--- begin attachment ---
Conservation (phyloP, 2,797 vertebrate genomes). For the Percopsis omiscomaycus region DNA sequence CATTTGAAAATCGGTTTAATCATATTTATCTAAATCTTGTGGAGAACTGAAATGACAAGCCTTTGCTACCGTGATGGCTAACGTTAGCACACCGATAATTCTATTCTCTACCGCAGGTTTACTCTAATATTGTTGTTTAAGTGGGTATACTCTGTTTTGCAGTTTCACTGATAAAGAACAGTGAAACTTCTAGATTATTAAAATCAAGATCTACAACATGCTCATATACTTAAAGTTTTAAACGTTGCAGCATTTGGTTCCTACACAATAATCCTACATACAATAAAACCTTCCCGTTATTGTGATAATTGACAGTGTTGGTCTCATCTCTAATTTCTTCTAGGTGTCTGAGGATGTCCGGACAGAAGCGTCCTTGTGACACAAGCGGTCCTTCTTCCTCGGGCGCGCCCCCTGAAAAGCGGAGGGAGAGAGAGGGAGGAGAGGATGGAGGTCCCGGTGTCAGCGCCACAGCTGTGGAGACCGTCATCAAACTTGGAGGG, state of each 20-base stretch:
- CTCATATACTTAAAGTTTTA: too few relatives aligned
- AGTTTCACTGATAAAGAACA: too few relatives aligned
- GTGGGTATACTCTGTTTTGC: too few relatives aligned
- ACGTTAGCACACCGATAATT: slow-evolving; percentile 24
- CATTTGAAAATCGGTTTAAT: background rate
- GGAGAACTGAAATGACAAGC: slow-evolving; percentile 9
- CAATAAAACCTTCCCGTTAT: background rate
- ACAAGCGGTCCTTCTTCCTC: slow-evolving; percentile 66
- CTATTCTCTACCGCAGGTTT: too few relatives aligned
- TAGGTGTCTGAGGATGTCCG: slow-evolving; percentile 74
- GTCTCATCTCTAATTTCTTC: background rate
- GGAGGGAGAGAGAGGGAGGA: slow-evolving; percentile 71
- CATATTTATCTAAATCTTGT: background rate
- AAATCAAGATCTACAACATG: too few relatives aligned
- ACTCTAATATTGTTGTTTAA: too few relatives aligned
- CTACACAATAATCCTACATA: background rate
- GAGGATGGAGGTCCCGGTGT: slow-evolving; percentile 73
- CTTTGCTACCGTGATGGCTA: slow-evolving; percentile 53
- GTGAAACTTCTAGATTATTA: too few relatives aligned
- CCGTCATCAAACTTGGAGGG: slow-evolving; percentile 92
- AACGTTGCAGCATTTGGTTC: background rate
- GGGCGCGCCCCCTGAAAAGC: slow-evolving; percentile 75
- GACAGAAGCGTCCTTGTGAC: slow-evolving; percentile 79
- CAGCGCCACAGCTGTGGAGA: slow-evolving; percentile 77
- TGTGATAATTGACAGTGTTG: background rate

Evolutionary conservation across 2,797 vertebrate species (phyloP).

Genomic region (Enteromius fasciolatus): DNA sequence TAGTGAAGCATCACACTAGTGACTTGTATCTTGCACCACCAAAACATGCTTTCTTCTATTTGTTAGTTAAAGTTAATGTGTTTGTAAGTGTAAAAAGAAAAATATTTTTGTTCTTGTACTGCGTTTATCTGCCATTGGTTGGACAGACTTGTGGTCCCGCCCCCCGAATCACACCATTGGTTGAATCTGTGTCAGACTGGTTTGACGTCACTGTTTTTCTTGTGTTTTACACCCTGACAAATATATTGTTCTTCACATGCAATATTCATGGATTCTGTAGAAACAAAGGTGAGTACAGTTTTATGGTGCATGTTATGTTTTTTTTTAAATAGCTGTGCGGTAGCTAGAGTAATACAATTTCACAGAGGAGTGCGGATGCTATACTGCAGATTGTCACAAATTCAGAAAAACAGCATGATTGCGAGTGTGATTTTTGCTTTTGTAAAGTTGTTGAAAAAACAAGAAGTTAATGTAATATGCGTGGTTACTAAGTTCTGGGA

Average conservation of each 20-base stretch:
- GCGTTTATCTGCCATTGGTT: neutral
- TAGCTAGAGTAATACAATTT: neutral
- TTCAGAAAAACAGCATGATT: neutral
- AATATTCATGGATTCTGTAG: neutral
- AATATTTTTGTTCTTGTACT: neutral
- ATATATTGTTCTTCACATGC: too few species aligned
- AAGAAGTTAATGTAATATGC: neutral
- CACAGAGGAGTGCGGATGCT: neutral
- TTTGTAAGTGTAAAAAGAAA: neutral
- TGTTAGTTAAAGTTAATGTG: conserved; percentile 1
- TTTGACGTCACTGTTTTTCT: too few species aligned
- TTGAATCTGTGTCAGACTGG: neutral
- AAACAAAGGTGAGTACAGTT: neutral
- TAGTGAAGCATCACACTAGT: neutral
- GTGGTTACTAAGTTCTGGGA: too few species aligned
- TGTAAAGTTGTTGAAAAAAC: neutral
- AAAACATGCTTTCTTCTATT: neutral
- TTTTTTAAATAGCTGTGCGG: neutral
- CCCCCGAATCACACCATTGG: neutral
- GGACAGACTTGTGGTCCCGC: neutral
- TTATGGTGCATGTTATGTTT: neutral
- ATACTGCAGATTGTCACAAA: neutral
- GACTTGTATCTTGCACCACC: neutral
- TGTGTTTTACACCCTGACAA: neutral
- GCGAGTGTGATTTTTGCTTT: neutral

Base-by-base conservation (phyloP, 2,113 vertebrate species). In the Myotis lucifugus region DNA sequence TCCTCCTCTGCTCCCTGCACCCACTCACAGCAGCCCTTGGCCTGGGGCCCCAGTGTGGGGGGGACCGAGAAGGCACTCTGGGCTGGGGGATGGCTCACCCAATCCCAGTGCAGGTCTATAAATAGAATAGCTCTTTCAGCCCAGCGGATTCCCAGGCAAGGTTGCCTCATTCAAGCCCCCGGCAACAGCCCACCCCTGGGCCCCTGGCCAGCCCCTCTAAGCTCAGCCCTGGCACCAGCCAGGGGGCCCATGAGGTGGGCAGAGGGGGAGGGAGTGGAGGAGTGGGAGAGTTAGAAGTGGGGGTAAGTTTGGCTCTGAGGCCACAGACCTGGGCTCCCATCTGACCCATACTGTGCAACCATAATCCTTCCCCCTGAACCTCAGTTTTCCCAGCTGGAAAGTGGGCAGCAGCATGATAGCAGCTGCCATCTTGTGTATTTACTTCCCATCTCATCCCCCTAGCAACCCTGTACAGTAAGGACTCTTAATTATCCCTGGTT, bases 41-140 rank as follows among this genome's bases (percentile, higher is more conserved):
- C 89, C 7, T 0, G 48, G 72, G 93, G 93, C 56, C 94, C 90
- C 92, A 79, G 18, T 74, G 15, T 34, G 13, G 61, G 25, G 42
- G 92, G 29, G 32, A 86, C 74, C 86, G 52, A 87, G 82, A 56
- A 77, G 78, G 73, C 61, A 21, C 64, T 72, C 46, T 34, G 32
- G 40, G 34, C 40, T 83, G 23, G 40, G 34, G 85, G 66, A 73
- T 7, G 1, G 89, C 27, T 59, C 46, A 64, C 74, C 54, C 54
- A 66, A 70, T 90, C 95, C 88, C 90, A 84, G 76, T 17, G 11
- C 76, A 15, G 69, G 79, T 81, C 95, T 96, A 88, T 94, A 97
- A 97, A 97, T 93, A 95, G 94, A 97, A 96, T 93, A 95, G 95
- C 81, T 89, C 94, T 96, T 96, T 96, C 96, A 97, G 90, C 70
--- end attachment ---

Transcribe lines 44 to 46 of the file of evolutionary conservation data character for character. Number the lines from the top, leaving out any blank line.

- GTGGTTACTAAGTTCTGGGA: too few species aligned
- TGTAAAGTTGTTGAAAAAAC: neutral
- AAAACATGCTTTCTTCTATT: neutral